Blake and his colleagues find the Federation’s secret and all-powerful control centre, but there’s a shock in store…

Series B, episode 13. Written by: Terry Nation. Directed by: David Maloney (uncredited). Originally broadcast: 3 April 1979, BBC1.

Regulars (with running total of appearances):
* Servalan (12) learns that various accidents and freak weather conditions are occurring across the Federation. The cause? The top-secret Star One facility, which essentially runs the entire galaxy, is going haywire. And fixing it is doubly difficult because no one knows where it is. Servalan, ever the plotter, sees an opportunity and openly revolts against the president. A coup has begun, with Servalan declaring herself the new leader…
* Blake (26) has the coordinates of Star One and says he’s going to destroy it – in part, to see whether he was right to fight the Federation in the first place. He leads his colleagues to a remote star all on its own in the vast openness between galaxies (er…what?), which is orbited by a single planet. He, Avon and Cally teleport down and are surprised to learn that they were expected. Blake plays along until he realises that Star One’s crew have assumed he’s Travis, who has done a deal with them and plans to trigger the ‘final act’: the destruction of humanity. Later, the real Travis arrives, rumbles Blake’s deception, and shoots him. Blake is badly injured…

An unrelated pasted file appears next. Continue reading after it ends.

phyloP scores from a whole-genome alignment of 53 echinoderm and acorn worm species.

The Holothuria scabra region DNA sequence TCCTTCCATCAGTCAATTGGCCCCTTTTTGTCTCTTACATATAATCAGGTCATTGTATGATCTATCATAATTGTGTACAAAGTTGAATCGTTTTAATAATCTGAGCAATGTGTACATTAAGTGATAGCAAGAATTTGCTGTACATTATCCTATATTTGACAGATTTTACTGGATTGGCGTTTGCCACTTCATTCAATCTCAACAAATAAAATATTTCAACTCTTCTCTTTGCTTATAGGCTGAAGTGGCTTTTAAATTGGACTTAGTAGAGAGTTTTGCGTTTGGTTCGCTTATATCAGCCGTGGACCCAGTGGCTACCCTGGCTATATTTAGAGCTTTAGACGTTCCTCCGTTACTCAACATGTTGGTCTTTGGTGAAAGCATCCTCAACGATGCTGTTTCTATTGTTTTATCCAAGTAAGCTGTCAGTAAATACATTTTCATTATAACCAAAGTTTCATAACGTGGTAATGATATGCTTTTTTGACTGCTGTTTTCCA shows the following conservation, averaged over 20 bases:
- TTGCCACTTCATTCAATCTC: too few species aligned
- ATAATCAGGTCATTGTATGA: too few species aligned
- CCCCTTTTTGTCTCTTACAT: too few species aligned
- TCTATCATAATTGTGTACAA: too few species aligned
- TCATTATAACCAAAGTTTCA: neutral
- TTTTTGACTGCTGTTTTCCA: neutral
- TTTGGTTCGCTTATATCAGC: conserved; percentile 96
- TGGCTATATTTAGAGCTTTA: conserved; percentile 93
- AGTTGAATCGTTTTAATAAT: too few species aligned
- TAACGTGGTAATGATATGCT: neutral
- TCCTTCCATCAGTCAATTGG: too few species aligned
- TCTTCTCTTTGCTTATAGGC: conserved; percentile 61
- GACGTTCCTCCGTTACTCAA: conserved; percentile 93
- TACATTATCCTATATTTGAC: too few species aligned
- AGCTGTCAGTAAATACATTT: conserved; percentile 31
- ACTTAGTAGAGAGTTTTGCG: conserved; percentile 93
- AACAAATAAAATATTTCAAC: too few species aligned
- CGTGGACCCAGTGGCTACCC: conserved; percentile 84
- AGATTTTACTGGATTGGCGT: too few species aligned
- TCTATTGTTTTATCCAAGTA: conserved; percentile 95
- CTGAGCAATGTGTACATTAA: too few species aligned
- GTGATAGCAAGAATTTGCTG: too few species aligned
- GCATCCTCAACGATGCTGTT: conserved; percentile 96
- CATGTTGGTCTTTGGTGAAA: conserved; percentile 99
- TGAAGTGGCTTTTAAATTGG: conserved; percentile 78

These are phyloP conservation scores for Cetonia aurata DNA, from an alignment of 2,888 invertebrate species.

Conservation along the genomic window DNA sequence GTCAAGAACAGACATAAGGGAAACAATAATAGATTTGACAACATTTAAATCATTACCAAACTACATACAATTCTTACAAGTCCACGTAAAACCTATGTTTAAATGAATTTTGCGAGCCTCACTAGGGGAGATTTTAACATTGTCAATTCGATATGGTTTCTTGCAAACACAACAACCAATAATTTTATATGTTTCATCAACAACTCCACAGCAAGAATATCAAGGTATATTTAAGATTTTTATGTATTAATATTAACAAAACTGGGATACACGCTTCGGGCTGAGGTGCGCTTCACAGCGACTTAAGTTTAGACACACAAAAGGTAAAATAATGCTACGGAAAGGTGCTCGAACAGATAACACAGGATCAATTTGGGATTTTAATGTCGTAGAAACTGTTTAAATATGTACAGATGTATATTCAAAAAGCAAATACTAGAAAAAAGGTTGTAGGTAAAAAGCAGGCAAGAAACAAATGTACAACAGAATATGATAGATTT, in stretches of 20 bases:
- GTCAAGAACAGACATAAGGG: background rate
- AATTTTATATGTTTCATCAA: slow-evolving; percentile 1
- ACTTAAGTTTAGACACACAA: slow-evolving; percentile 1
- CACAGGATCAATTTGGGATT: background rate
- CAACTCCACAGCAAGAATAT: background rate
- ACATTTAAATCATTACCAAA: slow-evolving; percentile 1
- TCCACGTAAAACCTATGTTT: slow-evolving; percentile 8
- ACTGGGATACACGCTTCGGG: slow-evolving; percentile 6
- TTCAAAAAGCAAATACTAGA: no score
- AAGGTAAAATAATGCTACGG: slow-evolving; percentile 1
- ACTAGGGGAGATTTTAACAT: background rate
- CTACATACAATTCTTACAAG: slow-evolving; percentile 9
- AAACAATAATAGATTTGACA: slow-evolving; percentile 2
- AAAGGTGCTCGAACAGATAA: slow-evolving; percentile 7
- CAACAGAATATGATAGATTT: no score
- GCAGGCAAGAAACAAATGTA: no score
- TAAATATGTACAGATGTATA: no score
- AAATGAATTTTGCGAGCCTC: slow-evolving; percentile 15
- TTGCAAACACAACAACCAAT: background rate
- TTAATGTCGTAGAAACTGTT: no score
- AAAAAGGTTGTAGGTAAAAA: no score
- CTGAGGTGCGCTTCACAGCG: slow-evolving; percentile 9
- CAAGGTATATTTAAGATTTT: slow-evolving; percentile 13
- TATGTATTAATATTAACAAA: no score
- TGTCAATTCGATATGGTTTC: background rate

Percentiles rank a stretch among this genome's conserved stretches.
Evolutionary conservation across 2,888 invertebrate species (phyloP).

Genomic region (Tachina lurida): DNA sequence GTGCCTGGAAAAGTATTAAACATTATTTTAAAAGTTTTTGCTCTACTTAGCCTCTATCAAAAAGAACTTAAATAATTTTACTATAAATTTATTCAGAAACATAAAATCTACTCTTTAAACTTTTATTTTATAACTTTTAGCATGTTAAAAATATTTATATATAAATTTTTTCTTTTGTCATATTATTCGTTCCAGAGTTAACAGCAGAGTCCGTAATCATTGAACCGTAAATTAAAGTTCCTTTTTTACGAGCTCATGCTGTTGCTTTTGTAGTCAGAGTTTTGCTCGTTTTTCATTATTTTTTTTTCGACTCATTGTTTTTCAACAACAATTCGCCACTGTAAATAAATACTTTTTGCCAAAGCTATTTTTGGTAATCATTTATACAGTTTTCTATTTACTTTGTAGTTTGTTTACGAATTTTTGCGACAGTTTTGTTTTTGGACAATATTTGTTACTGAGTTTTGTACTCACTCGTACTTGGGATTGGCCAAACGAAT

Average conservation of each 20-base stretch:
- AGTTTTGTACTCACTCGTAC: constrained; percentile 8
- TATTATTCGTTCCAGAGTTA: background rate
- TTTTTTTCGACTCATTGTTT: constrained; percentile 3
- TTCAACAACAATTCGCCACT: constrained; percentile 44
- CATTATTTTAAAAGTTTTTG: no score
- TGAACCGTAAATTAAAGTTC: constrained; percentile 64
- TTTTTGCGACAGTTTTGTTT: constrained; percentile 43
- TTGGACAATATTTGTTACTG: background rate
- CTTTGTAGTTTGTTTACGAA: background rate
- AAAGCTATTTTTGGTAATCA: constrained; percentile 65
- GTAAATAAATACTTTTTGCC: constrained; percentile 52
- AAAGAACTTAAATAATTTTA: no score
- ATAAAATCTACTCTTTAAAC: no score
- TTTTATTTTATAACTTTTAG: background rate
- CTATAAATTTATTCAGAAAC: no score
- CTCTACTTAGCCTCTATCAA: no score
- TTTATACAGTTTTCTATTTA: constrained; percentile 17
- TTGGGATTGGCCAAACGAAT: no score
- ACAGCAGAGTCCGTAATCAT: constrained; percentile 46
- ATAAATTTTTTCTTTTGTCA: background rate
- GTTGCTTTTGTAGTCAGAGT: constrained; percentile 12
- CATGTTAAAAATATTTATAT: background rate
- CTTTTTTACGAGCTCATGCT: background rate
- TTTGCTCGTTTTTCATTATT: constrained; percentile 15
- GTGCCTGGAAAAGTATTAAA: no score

* Avon (25) angrily tells the others that he wants an end to their crusade. He also wants to be free of Blake. ‘I never realised,’ says Blake. ‘You really do hate me, don’t you?’ Avon reminds him of their arrangement: if Blake’s rebellion works, Avon will take control of the Liberator. (What Jenna, Vila and Cally think about this isn’t important to him.) When the gang reach Star One, Avon points out a huge minefield positioned in space between the planet and the next nearest galaxy – but is it there to keep humanity in, or aliens out? Down on the planet, Avon bumps into Travis then discovers that the crew are actually dead and have been replaced by alien agents in human form. After Blake’s injury, Avon effortlessly assumes command of the Liberator. Passing the baton, Blake tells him: ‘For what it’s worth, I have always trusted you, from the very beginning.’
* Vila (26) makes lots of wry, cynical jokes.